All of these matters need to be fully explored and understood prior to the Parliamentary vote. The Parliamentary vote should take place with a greater understanding as to the economic consequences of Brexit, as businesses and investors in the UK start to react to the outcome of the referendum.

For all of these reasons, it is proposed that the Government establishes, as a matter of urgency, a Royal Commission or an equivalent independent body to receive evidence and report, within a short, fixed timescale, on the benefits, costs and risks of triggering Article 50 to the UK as a whole, and to all of its constituent populations.

The Parliamentary vote should not take place until the Commission has reported. In view of the extremely serious constitutional, economic and legal importance of the vote either way, we believe that there should be a free vote in Parliament.

Yours sincerely


And 1053 others

Andy Worthington is a freelance investigative journalist, activist, author, photographer, film-maker and singer-songwriter (the lead singer and main songwriter for the London-based band The Four Fathers, whose debut album ‘Love and War’ and EP ‘Fighting Injustice’ are available here to download or on CD via Bandcamp). He is the co-founder of the Close Guantánamo campaign (and the Countdown to Close Guantánamo initiative, launched in January 2016), the co-director of We Stand With Shaker, which called for the release from Guantánamo of Shaker Aamer, the last British resident in the prison (finally freed on October 30, 2015), and the author of The Guantánamo Files: The Stories of the 774 Detainees in America’s Illegal Prison (published by Pluto Press, distributed by the University of Chicago Press in the US, and available from Amazon, including a Kindle edition — click on the following for the US and the UK) and of two other books: Stonehenge: Celebration and Subversion and The Battle of the Beanfield. He is also the co-director (with Polly Nash) of the documentary film, “Outside the Law: Stories from Guantánamo” (available on DVD here — or here for the US).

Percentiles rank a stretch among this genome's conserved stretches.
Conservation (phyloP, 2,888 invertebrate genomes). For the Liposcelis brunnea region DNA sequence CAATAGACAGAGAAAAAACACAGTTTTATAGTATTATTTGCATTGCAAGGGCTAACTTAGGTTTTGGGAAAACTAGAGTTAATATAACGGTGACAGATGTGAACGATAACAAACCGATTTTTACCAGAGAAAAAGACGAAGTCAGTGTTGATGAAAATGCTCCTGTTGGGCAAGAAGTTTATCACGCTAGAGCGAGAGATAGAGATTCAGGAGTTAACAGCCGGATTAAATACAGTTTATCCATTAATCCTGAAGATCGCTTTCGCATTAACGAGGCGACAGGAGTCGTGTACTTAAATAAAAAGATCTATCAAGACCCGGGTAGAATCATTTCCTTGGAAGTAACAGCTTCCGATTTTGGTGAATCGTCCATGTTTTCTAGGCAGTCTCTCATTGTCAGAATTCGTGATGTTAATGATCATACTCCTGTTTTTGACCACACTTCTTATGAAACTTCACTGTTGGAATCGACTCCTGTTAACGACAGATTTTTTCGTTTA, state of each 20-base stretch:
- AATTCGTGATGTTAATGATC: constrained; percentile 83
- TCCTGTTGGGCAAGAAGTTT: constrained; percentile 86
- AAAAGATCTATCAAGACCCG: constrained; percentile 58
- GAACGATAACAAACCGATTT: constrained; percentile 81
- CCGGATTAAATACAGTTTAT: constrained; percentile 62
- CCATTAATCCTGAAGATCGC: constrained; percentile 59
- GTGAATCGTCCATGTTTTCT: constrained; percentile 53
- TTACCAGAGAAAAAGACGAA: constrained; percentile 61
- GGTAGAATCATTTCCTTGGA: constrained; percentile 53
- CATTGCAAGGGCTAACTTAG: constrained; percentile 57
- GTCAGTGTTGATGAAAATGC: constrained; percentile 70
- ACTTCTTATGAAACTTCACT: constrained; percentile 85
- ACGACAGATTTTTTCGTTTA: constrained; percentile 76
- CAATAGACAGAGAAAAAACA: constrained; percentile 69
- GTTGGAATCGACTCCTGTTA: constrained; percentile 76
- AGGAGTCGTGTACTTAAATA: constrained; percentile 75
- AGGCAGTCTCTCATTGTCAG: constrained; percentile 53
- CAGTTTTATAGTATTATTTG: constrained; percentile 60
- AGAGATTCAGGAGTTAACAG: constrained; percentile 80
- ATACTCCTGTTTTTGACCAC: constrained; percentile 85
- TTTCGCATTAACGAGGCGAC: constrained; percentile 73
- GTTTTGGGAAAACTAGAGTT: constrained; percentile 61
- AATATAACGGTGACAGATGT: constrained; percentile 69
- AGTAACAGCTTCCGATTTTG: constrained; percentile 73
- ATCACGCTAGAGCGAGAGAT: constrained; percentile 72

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15 Responses

  1. Andy Worthington says...

    When I posted this on Facebook, I wrote:

    Here’s my latest article, promoting a letter to the government by 1,054 lawyers making it clear that the UK cannot leave the EU without MPs’ approval. They also call on the government to work out objectively what is best for our relationship with the EU, given that the Leave camp had no plan, by setting up “a Royal Commission or an equivalent independent body to receive evidence and report, within a short, fixed timescale, on the benefits, costs and risks of triggering Article 50 to the UK as a whole, and to all of its constituent populations.”

  2. Andy Worthington says...

    In the meantime, MPs have been told by Cabinet Office minister John Penrose that government lawyers believe triggering Article 50 “is a Royal Prerogative issue” and not a matter for Parliament, repeating what Oliver Letwin, put in charge of Brexit issues by David Cameron after the referendum, told the Foreign Affairs Committee last week.